Clearly there is a problem at Princeton Secondary School.
Now this problem exists in every school, and likely in every social group and workplace to varying degrees.
However at PSS concerns about bullying, particularly in the current Grade Nine class, have escalated to the point where RCMP have specially been called in to address students. Staff and administrators are grappling with strategies to cope with situations arising weekly and sometimes daily.
Pink Shirt Day was less than a month ago, by the by.
In interviews published last week in The Spotlight, principal Patrick Kaiser and a local police constable understandably declined to comment on the details of conflicts that have created the present dysfunction.
Children’s identities and privacy must be protected.
However if there is even 25 per cent truth in half of the stories that have been shared privately with the newspaper in the past few days, it is fair to characterize the school culture as being in crisis.
It may be time for some tough love.
The School Act gives a board the right to suspend, dismiss or discipline a student for causing physical, sexual or emotional harm.
The Act informs district policy, which in Nicola-Similkameen states that a principal may suspend a student for up to five days for failing to comply with the school’s code of conduct.
(Codes come down pretty firmly on the need for kids to respect others, keep their hands to themselves and be nice.)
Indefinite suspensions – those longer than five days – are subject to a review process involving the district superintendent. In all cases a suspended student must be given access to education through alternative means.
All of this is supported by expert opinions and documentation which stress the notion that suspending or expelling students is not an effective way to deal with bullies.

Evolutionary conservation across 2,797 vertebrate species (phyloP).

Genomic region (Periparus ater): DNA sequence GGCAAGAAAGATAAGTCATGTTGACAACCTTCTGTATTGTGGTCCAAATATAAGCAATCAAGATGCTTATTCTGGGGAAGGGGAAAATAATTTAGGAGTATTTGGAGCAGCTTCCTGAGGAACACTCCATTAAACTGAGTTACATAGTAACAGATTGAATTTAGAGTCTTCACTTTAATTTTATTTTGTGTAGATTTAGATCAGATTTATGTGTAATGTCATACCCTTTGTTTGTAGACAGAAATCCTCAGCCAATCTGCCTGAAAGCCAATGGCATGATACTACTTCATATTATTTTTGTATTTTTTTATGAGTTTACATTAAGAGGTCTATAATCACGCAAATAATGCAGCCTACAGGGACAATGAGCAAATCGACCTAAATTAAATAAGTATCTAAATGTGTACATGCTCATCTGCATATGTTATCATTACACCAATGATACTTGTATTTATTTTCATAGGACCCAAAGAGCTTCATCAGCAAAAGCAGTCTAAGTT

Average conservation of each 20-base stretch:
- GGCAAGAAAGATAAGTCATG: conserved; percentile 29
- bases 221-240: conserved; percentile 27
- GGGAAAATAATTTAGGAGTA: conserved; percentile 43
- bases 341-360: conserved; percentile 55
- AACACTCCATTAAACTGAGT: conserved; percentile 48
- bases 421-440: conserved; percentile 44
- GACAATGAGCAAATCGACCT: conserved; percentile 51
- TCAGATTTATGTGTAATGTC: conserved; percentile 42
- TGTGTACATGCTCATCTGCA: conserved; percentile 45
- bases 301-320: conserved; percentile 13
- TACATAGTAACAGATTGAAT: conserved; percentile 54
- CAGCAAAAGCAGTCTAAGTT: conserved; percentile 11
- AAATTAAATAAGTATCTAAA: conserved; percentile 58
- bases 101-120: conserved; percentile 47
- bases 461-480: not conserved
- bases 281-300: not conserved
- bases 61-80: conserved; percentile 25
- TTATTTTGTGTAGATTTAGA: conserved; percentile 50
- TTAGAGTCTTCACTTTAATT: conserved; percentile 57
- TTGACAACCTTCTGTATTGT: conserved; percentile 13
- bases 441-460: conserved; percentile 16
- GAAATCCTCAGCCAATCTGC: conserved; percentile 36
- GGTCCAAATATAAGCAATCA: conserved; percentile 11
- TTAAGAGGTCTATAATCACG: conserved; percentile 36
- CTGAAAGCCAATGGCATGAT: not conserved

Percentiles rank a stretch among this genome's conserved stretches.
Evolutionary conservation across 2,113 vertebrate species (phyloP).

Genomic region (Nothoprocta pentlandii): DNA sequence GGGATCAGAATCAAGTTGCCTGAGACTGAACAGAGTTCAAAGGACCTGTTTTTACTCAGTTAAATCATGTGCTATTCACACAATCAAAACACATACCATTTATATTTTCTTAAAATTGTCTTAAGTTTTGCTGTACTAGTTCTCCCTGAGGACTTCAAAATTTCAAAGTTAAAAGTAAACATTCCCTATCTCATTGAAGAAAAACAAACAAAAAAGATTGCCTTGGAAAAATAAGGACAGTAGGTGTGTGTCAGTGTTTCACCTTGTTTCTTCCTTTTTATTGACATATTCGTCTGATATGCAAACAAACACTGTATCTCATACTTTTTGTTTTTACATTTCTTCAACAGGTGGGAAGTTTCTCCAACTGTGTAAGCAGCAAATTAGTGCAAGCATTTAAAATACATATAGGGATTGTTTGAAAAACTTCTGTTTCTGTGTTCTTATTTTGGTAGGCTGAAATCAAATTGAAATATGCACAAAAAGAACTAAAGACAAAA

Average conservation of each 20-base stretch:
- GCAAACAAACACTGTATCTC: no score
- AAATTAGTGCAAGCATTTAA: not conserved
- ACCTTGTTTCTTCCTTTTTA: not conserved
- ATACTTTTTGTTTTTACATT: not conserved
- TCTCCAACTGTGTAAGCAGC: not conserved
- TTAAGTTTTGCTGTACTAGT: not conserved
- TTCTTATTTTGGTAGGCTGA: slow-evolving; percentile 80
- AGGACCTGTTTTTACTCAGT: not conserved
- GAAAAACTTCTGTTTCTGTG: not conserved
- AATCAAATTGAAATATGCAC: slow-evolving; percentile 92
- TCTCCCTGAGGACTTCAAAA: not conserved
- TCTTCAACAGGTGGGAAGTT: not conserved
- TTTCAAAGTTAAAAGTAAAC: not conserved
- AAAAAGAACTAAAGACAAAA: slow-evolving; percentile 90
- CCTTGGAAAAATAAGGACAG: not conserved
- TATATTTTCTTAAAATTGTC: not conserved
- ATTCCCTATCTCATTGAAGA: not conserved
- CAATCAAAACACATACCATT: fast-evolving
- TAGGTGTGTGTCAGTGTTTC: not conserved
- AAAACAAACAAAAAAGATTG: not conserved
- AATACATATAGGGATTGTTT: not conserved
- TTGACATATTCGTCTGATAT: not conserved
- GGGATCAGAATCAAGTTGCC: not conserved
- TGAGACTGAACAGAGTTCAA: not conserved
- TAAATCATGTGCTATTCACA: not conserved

In fairness to PSS administrators, they appear to be following the policies in place. That is all they are allowed to do, and they face circumstances that must be overwhelming given the fact they are trained to be educators, not probation officers.
That said, physically harming another person, or threatening to kill or injure someone, are more than breaches of school rules.
Those are crimes, and a person over the age of 12 can be charged with a crime.
Fair to assume the RCMP wouldn’t relish being called for every playground skirmish or case of hurt feelings, but adults are commonly charged with uttering threats and assault. Indeed those files comprise the bread and butter of Princeton circuit court dockets.
Just this month a 14-year-old Keremeos boy was awarded a nine month suspended sentence in youth court here after pleading guilty to assaulting another teen with a pair of scissors.
That incident did not occur in school, but what if it had?
A crime is a crime whether it is committed in a campground, the kitchen, the conservatory, the dining hall, the library or the science lab.
Parents may not be encouraged by school authorities to pursue criminal charges related to occurrences that take place between 8:30 a.m. and 3 p.m. Monday to Friday, but it is absolutely their right to do so.
Resolutions in youth court are meant in the main to be rehabilitative rather than punitive, and can also ensure a level of protection. In the case of the kid with the scissors, for example, he is now prohibited by law from having contact with the victim.
Frequently we are reminded that school is the place where children are prepared for adulthood and ‘the real world.’
The real world includes law enforcement.